Sony DSCHX90V/B Digital Camera with 3-Inch LCD (Black)
Price: $428.00
28 used & new from $374.50

17 of 18 people found the following review helpful
3.0 out of 5 stars Great usability but mediocre image quality, July 19, 2015
Verified Purchase(What's this?)
The Sony HX90V offers great functionality and a nice shooting experience but ultimately, even considering its sensor size, image quality falls short with detail smearing down at the lowest ISOs when blown up to anything larger than web size photos.

While I realize that they have decreased the MP slightly on this model, I still think 18MP is way too much for a camera with a 1/2.3" sensor. I kind of feel, for an enthusiast-oriented megazoom, they should've gone with something like 12MP like Panasonic did for its Lumix ZS50. Detail smearing due to noise reduction is visible at reduced sizes at base ISO. Most pedestrian point and shoot cameras these days should at least be able to give you the ability to blow up your prints at ISO100. RAW capture is also not available on this model, which is unfortunate, because you can customize the level of noise reduction applied and potentially get better photos than what they out of camera JPEGs display.To balance this out, color and exposure are pretty good. The camera doesn't blow out highlights as badly as some of its peers.

It's unfortunate that image quality falls short because, otherwise, this is a nice camera to use. The autofocus is fast and mostly on target. The image stabilization works well. And the viewfinder is actually very nice, despite being a lower resolution than the ones found in the RX100 series cameras. Battery life is also pretty good. The LCD screen on back is pretty good as well.

I have not shot with the Panasonic ZS50 so I can't really comment on overall image quality compared to this camera, but, the fact that you can shoot RAW gives it a leg up over the Sony. If you never really blow up your photos at all, then this might be an alright choice. But if you at least want to make larger prints from images at base ISO in good light, I would look elsewhere.
Comment Comments (3) | Permalink | Most recent comment: Aug 29, 2015 4:09 PM PDT

ICETrekkers Diamond Grip Traction Cleats, X-Large (Men's 13), Black
ICETrekkers Diamond Grip Traction Cleats, X-Large (Men's 13), Black
Price: Click here to see our price
66 used & new from $7.13

0 of 1 people found the following review helpful
2.0 out of 5 stars Not suitable for hiking, March 23, 2015
Verified Purchase(What's this?)
The rubber on these cleats snapped during my first outing with them on the trail. I'm sure they are probably fine for instances where not so much stress is put on them but I suggest buying something a little more durable if you're looking for cleats to use in hikes where there is snow and ice.

Bose QuietComfort 25 Acoustic Noise Cancelling headphones  -  Apple devices, Black - Wired
Bose QuietComfort 25 Acoustic Noise Cancelling headphones - Apple devices, Black - Wired
Price: $299.00
15 used & new from $180.00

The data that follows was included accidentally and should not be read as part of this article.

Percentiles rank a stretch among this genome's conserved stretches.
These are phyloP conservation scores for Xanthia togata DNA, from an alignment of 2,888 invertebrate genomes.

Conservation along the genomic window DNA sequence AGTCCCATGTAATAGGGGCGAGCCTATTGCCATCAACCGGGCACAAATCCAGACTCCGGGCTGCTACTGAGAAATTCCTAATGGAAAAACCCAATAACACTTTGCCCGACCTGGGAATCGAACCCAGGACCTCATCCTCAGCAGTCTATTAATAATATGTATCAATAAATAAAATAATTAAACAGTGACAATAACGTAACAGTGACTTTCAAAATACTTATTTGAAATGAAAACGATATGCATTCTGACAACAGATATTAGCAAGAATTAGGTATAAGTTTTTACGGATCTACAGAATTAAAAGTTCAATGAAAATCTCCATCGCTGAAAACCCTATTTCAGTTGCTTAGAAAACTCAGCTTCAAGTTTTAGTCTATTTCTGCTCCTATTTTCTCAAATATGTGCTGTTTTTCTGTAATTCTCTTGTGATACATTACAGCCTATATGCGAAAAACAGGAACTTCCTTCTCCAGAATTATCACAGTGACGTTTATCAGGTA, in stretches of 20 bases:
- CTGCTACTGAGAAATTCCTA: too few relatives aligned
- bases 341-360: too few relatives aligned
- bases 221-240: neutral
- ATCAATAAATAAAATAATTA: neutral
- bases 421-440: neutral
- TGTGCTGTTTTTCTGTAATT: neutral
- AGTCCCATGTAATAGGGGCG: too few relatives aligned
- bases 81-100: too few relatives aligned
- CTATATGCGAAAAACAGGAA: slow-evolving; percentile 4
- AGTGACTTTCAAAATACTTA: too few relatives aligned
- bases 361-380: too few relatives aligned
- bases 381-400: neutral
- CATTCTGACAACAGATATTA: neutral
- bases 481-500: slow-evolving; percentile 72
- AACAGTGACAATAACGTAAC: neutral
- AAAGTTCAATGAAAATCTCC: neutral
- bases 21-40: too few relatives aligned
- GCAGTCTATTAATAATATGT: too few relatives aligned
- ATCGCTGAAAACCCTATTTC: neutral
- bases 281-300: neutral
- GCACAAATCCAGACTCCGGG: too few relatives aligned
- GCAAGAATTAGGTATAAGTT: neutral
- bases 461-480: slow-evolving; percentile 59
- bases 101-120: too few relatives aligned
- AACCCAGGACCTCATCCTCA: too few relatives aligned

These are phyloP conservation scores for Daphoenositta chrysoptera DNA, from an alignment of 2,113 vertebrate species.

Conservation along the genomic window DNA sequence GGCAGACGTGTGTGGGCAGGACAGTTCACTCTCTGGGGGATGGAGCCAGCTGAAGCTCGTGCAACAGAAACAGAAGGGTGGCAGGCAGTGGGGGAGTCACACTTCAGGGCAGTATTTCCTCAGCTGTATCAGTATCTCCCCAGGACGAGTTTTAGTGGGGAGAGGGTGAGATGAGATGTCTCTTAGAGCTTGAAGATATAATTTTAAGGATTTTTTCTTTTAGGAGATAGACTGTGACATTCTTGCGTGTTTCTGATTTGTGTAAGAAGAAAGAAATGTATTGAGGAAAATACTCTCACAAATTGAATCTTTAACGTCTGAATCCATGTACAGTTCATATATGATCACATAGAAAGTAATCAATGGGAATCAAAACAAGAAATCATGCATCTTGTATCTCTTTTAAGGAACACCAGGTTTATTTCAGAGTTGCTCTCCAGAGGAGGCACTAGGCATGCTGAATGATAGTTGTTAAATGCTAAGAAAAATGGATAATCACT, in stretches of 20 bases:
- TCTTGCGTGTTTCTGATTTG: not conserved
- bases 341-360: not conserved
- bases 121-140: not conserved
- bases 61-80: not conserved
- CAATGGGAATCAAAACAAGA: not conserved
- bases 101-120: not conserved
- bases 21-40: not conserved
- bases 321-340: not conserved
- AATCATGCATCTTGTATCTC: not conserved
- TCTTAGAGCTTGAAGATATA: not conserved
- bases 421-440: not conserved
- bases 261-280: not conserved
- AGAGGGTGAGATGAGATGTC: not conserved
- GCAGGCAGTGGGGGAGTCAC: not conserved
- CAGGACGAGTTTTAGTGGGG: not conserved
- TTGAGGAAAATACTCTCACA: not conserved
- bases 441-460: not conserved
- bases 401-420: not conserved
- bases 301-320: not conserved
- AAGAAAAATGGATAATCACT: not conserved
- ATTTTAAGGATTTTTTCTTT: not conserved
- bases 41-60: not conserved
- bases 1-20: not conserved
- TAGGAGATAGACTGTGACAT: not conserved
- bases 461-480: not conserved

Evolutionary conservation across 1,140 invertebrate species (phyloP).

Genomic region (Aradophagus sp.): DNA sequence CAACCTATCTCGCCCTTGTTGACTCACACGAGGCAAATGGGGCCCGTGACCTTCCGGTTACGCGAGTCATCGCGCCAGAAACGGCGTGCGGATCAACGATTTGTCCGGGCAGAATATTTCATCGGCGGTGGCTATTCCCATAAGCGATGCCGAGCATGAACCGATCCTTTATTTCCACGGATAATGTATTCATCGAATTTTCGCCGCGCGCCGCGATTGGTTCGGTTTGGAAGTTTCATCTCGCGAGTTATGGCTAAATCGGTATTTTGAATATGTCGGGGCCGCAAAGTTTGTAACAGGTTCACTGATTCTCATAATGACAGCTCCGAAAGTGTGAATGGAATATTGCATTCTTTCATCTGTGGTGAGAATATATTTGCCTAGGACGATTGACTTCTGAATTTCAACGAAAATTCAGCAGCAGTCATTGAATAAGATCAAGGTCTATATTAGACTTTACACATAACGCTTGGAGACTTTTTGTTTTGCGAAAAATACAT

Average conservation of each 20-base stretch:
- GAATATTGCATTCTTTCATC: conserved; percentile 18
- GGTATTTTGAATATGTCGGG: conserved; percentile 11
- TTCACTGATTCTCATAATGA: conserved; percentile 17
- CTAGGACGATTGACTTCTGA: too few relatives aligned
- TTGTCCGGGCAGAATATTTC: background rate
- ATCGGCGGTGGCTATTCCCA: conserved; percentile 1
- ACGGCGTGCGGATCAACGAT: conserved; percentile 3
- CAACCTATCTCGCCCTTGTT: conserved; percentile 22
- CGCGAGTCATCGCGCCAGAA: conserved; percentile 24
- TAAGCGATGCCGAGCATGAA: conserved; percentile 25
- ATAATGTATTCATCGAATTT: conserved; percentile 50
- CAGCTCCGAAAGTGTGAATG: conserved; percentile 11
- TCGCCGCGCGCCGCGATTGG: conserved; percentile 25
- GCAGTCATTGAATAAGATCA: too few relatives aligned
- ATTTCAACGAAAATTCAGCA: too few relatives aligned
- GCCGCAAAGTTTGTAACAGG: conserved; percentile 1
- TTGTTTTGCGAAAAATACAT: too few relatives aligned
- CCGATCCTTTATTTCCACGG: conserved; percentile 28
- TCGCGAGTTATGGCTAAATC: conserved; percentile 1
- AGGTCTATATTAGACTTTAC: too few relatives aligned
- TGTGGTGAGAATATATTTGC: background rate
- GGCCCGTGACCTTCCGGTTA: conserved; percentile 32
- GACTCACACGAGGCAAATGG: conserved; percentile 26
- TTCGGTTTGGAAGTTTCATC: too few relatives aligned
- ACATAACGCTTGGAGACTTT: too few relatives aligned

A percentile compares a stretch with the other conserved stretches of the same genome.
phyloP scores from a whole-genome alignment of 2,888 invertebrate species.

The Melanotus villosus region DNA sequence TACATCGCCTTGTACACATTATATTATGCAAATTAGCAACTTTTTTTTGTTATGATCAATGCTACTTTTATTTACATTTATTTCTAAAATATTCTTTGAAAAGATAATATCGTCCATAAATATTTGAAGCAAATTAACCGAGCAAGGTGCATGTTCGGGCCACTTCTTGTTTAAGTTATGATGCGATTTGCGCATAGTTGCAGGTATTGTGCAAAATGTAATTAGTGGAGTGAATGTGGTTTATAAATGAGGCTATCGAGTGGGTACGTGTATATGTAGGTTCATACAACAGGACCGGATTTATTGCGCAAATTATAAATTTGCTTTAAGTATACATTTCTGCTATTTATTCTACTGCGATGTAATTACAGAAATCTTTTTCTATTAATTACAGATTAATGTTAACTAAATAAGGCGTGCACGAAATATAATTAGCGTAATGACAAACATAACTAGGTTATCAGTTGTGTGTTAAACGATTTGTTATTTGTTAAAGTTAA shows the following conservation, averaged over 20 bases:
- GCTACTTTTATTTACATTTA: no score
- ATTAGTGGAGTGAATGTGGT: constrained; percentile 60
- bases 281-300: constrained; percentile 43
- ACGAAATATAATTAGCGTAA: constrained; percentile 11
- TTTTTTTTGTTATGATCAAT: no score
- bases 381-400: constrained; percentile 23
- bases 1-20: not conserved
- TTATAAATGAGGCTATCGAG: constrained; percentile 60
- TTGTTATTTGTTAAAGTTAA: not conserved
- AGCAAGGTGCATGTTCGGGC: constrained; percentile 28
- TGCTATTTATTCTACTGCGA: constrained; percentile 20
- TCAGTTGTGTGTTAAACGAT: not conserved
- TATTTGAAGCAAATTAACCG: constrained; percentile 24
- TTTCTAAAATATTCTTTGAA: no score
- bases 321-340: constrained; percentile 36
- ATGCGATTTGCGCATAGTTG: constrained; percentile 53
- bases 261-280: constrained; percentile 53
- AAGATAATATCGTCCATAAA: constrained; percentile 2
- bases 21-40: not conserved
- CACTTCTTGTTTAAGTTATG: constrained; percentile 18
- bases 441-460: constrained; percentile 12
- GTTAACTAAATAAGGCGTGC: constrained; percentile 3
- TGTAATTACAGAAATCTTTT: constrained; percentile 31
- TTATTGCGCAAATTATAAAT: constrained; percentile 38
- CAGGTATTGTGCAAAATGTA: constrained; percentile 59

1 of 2 people found the following review helpful
4.0 out of 5 stars A great set of headphones, December 6, 2014
Verified Purchase(What's this?)
Mostly happy with these. The sound is excellent, fit is great, and the noise canceling is extremely good. However, in terms of audio quality, the Audio Technica ANC-7Bs did just as well on audio and noise canceling capabilities but cost half the price. The caveat there is if you have a large head, the Audio Technicas will not fit right. But if that isn't an issue for you, I would seek those out first before considering these. Also, my coworker has the QC-15s and to me those feels a little more solid build-quality wise than these. But overall, I'm pretty happy with these headphones.

Audio-Technica ATH-ANC7B QuietPoint Active Noise-Cancelling Closed-Back Headphones - Wired
Audio-Technica ATH-ANC7B QuietPoint Active Noise-Cancelling Closed-Back Headphones - Wired
Price: $108.79
53 used & new from $70.99

1 of 1 people found the following review helpful
3.0 out of 5 stars Improper fit was the deal-breaker for what are otherwise great headphones, December 3, 2014
Verified Purchase(What's this?)
These headphones have great sound and the noise canceling works very, very well. Only one little problem. If you have a larger head, these things will not fit right at all and are downright uncomfortable to wear. That ultimately led me to return them. If you have a way of trying them on in the store, I suggest you do so. If they provide a better fit for you than they did for me, then these will be great headphones. Otherwise, if you have a larger noggin, I would stay away from these.

Paula Deen's Southern Cooking Bible: The New Classic Guide to Delicious Dishes with More Than 300 Recipes
Paula Deen's Southern Cooking Bible: The New Classic Guide to Delicious Dishes with More Than 300 Recipes
by Melissa Clark
Edition: Hardcover
Price: $22.67
163 used & new from $1.97

2 of 2 people found the following review helpful
5.0 out of 5 stars The cookbook I reach for the most, November 28, 2014
Verified Purchase(What's this?)
Very useful and I consult it often when looking for ideas of what to cook. Make use of a lot of common ingredients you can find at any supermarket regardless of what part of the country you live in. It's not very sophisticated cooking, but this is a book to reach for if you're looking to make something down home and simple.

Olympus Stylus 1 12 MP Digital Camera with 10.7X f2.8 Zoom Lens
Olympus Stylus 1 12 MP Digital Camera with 10.7X f2.8 Zoom Lens
Offered by Murphy's Camera
Price: $599.00
15 used & new from $385.68

5 of 6 people found the following review helpful
5.0 out of 5 stars Just a great camera overall, November 26, 2014
Verified Purchase(What's this?)
Olympus Stylus 1 pros and cons